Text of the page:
原創翻譯:龍騰網 http://www.ciqjm.icu 翻譯:大衛王 轉載請注明出處

A nationalliving wage is on the table. Now let’s talk about a global living wage


Australia’s HarvesterJudgement of 1907 defined a living wage as ‘fair and reasonable’ paymentsufficient for an unskilled worker to support a family in reasonable comfort.


Theidea of the living wage is back on the political agenda. In the United Statesthe Democrats are proposing to double the federal minimum wage. In Australiathe federal Labor Party has promised to deliver a living wage.


“A living wage should make sure people earn enough tomake ends meet, and be informed by what it costs to live in Australia today –to pay for housing, for food, for utilities, to pay for a basic phone and dataplan,” Opposition leader Bill Shorten said this week.

反對黨領袖Bill Shorten本周表示:“應該了解現在澳大利亞生活的成本——衣、食、住、用、行的費用,以便保障人們的收入可以維持生計。”

Theprinciple of the living wage is the subject of my book published in January. Towrite the book I spent five years researching working conditions in countriesincluding Australia, Bulgaria, Cambodia, India and Thailand.


Twelveyears later the principle was enshrined in international labour law, when theInternational Labour Organisation was established in 1919. It defined a livingwage as one “adequate to maintain a reasonable standard of life as this isunderstood in their time and country”.


Acentury on, Australia’s industrial relations system has long abandoned thecentral premise of the living wage. Around the world being paid enough to liveon remains elusive. We are all intimately connected to many of these workers.They have assembled the phones we handle. They have sewn our clothes.


Bangladeshi garmentworker Marium lost her left arm when an eight-storey building in Dhakacollapsed in April 2012. A reported 1,134 workers died in the tragedy.


Womenin Bangladesh who make clothes for brands such as Big W, Kmart, Target andCotton On earn as little as 51 cents an hour, according to an Oxfam reportpublished last month.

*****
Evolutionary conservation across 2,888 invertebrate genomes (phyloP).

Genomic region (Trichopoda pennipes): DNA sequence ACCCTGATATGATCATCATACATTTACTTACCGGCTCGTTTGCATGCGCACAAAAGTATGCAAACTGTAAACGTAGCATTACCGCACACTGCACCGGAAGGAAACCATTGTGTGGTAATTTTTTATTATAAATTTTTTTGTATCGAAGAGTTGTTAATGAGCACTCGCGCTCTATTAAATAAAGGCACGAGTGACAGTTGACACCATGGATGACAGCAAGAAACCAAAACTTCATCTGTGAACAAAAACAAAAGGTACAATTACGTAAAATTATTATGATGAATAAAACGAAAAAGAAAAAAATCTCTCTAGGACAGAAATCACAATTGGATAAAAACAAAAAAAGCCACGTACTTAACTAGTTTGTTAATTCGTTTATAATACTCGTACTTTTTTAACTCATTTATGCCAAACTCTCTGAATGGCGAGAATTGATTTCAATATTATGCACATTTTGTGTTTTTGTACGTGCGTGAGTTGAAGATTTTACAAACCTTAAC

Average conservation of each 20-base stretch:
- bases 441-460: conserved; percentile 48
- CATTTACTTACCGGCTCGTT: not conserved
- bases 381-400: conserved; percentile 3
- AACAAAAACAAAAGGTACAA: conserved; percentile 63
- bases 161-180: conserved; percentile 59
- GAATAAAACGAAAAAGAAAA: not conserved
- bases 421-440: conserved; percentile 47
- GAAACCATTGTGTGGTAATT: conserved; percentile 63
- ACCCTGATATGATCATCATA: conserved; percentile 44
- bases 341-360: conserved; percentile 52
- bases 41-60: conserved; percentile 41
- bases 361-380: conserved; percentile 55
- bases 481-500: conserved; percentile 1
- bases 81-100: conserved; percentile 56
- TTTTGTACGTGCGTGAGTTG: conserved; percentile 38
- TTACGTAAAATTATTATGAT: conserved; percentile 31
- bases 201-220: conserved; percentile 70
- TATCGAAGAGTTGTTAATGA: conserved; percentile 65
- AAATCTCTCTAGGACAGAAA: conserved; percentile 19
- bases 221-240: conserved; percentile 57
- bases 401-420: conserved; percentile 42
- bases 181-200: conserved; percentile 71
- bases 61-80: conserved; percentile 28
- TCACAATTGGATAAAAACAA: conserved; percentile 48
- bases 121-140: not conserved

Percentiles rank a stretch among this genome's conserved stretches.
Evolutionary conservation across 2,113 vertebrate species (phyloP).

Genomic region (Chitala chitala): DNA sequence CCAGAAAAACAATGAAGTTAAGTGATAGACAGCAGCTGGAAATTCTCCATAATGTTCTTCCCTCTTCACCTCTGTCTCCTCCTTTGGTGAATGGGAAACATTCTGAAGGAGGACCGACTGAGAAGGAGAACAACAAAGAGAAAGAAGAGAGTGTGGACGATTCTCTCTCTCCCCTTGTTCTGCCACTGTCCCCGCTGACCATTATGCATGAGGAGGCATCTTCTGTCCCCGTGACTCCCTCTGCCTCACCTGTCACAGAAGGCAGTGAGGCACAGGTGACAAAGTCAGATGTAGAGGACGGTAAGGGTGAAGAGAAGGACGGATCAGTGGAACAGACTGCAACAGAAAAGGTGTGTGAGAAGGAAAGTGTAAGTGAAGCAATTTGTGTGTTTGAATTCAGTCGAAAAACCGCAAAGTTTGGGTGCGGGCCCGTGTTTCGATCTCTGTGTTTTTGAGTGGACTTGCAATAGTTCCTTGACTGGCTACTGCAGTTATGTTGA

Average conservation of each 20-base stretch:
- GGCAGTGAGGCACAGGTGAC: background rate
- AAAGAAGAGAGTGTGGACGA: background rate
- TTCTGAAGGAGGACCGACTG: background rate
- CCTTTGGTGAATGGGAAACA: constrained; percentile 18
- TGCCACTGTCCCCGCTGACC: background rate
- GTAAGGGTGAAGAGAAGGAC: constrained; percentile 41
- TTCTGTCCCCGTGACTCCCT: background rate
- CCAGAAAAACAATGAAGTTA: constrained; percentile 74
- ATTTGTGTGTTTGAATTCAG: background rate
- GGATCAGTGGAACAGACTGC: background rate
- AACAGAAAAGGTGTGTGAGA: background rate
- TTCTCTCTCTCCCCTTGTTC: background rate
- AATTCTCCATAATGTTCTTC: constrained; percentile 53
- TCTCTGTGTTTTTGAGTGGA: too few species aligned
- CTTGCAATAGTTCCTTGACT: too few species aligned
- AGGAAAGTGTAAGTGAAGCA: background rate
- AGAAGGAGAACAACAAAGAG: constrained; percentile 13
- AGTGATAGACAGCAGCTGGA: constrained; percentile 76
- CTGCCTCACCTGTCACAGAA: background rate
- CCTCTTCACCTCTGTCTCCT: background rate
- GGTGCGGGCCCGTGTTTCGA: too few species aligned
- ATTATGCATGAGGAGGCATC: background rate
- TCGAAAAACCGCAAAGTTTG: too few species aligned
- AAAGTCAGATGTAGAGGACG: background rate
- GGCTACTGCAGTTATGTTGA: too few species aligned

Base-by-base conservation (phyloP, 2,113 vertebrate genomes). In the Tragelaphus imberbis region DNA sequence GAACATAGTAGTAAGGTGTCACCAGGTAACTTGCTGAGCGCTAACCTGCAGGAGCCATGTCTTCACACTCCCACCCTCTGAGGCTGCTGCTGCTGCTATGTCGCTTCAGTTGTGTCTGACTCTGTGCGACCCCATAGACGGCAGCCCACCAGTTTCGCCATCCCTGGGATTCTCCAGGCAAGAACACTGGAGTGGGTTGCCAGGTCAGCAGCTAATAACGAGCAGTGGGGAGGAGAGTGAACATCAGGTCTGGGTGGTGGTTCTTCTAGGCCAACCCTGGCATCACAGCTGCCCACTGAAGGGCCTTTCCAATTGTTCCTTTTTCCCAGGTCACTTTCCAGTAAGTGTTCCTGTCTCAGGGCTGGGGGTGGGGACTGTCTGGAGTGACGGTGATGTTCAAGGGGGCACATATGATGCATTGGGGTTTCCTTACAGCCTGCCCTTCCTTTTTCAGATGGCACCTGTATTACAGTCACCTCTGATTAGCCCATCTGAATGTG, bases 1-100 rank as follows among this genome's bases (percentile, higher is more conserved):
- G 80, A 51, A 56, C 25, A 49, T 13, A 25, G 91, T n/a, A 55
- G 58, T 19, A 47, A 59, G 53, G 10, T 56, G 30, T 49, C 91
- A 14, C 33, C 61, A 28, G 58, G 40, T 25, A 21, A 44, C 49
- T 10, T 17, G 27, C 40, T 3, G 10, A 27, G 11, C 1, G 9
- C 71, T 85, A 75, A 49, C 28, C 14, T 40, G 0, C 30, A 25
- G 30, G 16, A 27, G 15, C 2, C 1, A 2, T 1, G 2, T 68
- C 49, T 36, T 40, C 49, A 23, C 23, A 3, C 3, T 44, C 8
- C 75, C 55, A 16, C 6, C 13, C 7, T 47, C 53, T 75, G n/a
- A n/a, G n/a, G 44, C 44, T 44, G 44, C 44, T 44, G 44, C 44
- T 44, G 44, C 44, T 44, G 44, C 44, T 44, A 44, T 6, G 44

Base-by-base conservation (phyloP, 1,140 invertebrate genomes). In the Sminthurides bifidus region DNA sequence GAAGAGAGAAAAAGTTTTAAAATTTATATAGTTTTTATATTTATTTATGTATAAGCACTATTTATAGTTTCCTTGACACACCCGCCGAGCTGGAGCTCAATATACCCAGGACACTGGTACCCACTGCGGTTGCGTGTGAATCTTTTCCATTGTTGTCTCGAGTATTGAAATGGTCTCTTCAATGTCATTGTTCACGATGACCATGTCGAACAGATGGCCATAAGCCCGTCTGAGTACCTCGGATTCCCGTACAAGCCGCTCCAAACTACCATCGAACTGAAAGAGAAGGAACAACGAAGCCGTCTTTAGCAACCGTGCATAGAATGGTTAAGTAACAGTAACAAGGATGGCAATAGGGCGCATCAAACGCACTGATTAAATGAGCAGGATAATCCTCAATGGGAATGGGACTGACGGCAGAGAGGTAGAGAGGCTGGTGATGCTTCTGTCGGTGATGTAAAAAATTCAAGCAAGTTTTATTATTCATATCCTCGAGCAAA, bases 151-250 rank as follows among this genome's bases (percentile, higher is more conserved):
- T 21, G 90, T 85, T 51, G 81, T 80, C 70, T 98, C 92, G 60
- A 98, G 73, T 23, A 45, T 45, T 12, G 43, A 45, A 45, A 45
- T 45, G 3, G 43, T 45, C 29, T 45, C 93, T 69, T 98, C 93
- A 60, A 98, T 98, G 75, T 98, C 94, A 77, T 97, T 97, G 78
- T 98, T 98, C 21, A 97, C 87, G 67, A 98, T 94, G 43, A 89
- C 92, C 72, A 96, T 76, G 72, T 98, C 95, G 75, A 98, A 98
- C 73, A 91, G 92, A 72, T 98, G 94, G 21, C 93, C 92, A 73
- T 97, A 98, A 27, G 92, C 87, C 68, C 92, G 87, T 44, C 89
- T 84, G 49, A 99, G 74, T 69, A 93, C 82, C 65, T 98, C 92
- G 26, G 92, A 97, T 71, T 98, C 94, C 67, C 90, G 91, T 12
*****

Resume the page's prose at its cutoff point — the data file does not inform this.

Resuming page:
樂施會上月發布的一份報告顯示,孟加拉國為Big W、Kmart、Target和Cotton等品牌制作服裝的女性每小時的工資僅為51美分。

Thereport is based on interview with 470 garment workers in Bangladesh andVietnam. Three-quarters of the Vietnam workers and all of the Bangladeshiworkers earned less than a living wage (as calculated by the Global Living WageCoalition).


Fear of capital flight


Itis very hard for workers to mobilise for higher wages in many countries aroundthe world. In January 5,000 garment workers in Bangladesh were sacked after going on strike for higher wages.During protests, police shot dead one worker. More than 50 others were injured.Striking garment workers in Cambodia have also been shot dead by police duringprotests.


Cambodian garmentworkers assist a woman injured during a protest in Phnom Penh on January 3,2014.


Especiallyin price-sensitive industries, globalisation exerts strong pressure ongovernments to keep minimum wages low, lest any increase lead to “capitalflight”. This competition pits countries in a race to the bottom.


Shouldlabour costs go up in Bangladesh, for example, its government fears garmentbrands moving production to, say, Ethiopia. It’s a legitimate fear; in my 15years of research I’ve seen whole garment factories dismantled and truckedacross borders to countries where the labour is cheaper.


Cooperation is the answer


Theobvious solution would be for countries to cooperate and raise minimum wagescollectively and incrementally (at an agreed percentage every year). Thisapproach would help overcome “first mover risk”. Business would have lessincentive to look for cheaper labour elsewhere.


Emulating trade law


However,there is one area of international law that comes close to what we usuallythink of as law: international trade and investment law.


Inaddressing goals like reducing tariffs, countries faced similar coordinationproblems. Beginning with the General Agreement on Tariffs and Trade, which cameinto effect in 1948, half a dozen major multilateral trade deals werenegotiated before the agreement in 1994 to establish the World TradeOrganisation.


TheWTO has since adjudicated hundreds of disputes in which one nation has accusedanother of failing to meet its WTO commitments. Investors can also take statesto tribunals to seek compensation for unfair behaviour. States take thesetribunals very seriously.


Whynot emulate this architecture of international trade law for living wages?


Insteadof having separate national conversations about living wages, now is a goodtime to start the conversation at a global scale.